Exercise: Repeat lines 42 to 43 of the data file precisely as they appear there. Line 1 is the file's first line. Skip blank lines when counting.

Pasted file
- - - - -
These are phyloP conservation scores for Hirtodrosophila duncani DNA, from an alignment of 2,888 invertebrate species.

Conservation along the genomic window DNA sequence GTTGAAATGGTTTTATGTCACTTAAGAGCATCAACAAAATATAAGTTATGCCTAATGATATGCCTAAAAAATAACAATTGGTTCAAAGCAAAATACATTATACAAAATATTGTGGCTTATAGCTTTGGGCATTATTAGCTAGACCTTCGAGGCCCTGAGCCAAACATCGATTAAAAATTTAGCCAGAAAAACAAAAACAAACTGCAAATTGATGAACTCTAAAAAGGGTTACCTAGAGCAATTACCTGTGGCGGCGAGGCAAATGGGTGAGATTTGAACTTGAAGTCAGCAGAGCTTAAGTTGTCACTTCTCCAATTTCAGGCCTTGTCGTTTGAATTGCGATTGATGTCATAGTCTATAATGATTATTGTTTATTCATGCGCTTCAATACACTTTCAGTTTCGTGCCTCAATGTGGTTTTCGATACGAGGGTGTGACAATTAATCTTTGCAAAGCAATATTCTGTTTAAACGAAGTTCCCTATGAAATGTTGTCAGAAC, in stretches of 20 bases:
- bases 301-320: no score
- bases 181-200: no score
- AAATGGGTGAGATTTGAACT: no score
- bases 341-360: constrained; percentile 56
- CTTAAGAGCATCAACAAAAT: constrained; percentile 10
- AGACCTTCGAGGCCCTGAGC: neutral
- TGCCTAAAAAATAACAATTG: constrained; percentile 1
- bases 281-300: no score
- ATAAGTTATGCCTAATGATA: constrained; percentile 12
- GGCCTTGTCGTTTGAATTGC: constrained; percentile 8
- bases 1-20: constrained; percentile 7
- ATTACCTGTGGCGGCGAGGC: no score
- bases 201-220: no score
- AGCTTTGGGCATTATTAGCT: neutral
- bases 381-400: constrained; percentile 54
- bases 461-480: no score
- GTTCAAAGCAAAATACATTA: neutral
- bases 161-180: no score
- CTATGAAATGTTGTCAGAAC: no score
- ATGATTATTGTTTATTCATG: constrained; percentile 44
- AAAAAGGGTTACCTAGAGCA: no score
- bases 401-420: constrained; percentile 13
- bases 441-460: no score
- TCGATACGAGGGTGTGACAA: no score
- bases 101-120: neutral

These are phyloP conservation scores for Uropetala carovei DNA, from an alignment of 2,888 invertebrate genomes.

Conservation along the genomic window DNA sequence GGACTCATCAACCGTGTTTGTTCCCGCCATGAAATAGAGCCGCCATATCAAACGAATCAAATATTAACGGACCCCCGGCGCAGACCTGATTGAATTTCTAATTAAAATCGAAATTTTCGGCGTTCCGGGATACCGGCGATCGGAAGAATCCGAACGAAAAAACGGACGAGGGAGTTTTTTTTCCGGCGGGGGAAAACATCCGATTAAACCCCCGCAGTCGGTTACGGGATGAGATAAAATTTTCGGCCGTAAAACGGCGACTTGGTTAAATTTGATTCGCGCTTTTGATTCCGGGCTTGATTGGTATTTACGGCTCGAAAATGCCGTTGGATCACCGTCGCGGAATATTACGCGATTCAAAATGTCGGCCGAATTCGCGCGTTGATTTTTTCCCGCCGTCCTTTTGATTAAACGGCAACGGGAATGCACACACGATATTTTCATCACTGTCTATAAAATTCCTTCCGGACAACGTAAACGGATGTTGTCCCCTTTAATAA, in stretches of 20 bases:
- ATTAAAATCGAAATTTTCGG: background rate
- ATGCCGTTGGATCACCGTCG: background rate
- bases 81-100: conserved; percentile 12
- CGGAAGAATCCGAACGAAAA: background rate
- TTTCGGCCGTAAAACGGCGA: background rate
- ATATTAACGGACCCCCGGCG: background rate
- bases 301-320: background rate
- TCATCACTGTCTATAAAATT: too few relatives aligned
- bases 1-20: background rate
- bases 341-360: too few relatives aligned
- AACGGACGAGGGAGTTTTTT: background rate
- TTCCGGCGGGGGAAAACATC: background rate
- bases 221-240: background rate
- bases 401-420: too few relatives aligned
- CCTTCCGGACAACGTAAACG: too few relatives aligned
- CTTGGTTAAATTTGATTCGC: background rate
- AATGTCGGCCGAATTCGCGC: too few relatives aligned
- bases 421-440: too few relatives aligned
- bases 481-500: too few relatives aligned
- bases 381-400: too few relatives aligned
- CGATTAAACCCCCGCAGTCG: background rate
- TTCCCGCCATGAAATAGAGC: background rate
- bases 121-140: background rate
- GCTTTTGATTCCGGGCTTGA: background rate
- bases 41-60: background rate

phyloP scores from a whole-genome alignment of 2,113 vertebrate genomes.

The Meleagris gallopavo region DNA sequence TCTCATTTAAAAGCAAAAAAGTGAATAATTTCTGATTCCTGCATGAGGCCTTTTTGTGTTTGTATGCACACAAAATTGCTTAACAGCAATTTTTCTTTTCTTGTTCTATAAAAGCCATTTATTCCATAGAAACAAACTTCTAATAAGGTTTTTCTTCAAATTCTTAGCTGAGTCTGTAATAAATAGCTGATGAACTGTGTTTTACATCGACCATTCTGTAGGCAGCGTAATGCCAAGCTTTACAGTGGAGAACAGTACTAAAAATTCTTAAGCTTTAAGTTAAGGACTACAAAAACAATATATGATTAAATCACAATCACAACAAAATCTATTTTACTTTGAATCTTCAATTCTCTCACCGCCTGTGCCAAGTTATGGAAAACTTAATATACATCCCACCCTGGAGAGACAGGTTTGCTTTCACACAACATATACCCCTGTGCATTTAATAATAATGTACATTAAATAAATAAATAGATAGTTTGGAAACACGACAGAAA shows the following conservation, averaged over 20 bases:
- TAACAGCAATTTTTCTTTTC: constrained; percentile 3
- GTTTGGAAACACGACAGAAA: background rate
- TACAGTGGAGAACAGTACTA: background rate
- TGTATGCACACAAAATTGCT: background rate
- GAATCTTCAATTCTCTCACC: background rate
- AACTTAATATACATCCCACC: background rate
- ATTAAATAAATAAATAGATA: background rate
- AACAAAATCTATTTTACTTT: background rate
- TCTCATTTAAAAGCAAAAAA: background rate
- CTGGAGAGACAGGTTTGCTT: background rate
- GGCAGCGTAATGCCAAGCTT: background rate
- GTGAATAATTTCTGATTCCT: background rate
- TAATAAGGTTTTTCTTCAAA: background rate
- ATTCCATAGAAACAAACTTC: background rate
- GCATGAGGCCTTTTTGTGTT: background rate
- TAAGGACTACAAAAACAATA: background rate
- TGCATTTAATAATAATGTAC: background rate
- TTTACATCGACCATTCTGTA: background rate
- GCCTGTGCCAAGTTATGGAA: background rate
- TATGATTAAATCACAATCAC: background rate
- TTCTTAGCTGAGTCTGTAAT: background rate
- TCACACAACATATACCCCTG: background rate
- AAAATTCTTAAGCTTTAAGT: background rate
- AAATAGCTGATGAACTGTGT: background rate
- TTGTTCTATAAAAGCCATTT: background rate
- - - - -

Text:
- bases 221-240: background rate
- bases 401-420: too few relatives aligned